Parents get ‘incomplete’ grade on pandemic homeschooling
As schools nationwide suspended in-person education, many parents felt overwhelmed and stressed about teaching their child at home, according to a new University of Michigan report.
The COVID-19 pandemic presented parents with new challenges on how best to prepare and support their children for a different school experience. In the early days of the pandemic, nearly 80% of parents were educating their child at home.
Social distancing and stay-at-home orders disconnected millions of children from in-person education and left little time for parents to prepare to support their children’s education at home
“Social distancing and stay-at-home orders disconnected millions of children from in-person education and left little time for parents to prepare to support their children’s education at home,” said Shawna Lee, the study’s lead author, associate professor of social work and director of the Parenting in Context Research Lab.
Lee and colleagues examined parenting and factors related to the transition to online learning experienced early in the pandemic.
Launched in mid-April, about four weeks after the White House administered social distancing guidelines to slow the spread of the coronavirus, the survey included responses from 405 U.S. parents who had at least one child age 12 and under. About half of the parents had a child between the ages of 2 and 5.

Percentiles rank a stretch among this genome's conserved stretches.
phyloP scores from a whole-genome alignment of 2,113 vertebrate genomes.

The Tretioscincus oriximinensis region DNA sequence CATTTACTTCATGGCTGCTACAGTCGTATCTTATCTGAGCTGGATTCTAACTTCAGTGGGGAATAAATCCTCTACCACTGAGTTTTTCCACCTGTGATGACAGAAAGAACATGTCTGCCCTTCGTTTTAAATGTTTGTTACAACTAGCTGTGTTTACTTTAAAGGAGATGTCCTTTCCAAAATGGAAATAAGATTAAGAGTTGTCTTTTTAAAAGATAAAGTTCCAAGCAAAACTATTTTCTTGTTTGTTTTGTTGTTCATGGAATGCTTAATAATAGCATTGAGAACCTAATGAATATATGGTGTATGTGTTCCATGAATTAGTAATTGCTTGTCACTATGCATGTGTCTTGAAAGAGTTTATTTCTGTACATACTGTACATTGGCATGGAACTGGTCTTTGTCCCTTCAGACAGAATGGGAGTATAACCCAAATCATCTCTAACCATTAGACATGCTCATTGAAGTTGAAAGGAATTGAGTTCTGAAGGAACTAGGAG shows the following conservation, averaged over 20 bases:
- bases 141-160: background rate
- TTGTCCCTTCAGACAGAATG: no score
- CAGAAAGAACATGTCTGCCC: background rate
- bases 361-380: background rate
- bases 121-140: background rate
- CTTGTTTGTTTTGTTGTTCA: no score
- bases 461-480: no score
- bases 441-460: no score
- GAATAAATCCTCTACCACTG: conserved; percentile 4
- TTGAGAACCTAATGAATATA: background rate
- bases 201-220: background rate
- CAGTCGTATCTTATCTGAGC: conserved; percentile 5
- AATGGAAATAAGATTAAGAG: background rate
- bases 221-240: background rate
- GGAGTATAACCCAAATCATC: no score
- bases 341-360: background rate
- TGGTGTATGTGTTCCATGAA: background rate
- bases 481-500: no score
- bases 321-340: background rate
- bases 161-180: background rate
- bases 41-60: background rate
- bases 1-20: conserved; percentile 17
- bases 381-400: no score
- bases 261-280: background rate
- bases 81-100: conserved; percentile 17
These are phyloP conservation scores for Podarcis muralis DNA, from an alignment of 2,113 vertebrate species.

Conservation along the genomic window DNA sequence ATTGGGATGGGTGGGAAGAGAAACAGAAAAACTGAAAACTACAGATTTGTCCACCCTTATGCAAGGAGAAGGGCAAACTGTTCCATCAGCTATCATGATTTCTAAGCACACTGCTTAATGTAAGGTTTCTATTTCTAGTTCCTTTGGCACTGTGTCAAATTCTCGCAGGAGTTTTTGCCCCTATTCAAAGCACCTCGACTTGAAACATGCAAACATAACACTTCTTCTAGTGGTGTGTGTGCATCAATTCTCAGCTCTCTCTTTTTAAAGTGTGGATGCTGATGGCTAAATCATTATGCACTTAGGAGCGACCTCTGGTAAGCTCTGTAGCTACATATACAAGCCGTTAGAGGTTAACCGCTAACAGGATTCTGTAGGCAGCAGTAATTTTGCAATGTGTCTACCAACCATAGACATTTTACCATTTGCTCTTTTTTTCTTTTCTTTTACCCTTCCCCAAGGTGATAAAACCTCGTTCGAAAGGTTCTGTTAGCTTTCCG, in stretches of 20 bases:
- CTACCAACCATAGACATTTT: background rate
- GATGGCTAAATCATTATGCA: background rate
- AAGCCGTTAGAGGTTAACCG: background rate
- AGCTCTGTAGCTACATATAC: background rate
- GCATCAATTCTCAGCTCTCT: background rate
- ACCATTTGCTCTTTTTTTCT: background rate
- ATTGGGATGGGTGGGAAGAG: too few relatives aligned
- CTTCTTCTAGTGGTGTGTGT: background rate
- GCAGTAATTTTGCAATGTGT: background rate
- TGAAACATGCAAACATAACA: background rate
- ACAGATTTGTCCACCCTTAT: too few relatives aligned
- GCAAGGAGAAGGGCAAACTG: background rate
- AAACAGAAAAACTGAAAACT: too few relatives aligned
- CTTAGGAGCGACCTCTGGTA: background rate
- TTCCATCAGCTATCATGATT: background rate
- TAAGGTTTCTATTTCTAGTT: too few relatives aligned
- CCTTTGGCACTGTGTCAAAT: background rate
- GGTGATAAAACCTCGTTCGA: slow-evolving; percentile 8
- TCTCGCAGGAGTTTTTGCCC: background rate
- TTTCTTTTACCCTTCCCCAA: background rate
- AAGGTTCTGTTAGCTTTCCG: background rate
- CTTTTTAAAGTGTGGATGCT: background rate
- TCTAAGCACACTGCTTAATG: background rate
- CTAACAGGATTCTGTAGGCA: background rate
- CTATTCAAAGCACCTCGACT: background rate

Among the findings:
- Half of parents felt overwhelmed by their responsibilities to educate their children at home and one in four felt they did not have the resources they needed for at-home education.
- About 24% of parents indicated that their child was fearful or anxious and 30% of parents indicated their child was nervous, high strung or tense.
- Two out of every five parents met the criteria for major depression and criteria for moderate or severe anxiety.
- Nearly 60% of parents who utilized free or reduced-cost breakfast or lunch programs were no longer able to receive that resource. This problem suggests that many school-age children faced hunger as the pandemic continued.
- Economic hardship was common among the parents surveyed—24% reported an employment status change (e.g., laid off, furloughed) due to COVID-19.
Overall, however, 55% felt prepared for the educational responsibilities. For them, 77% opted for online tools or social media to teach their kids and 71% received support from the school. Some respondents said they collaborated with other parents.
Lee collaborated on the report with doctoral student Kaitlin Ward and undergraduate student Olivia Chang.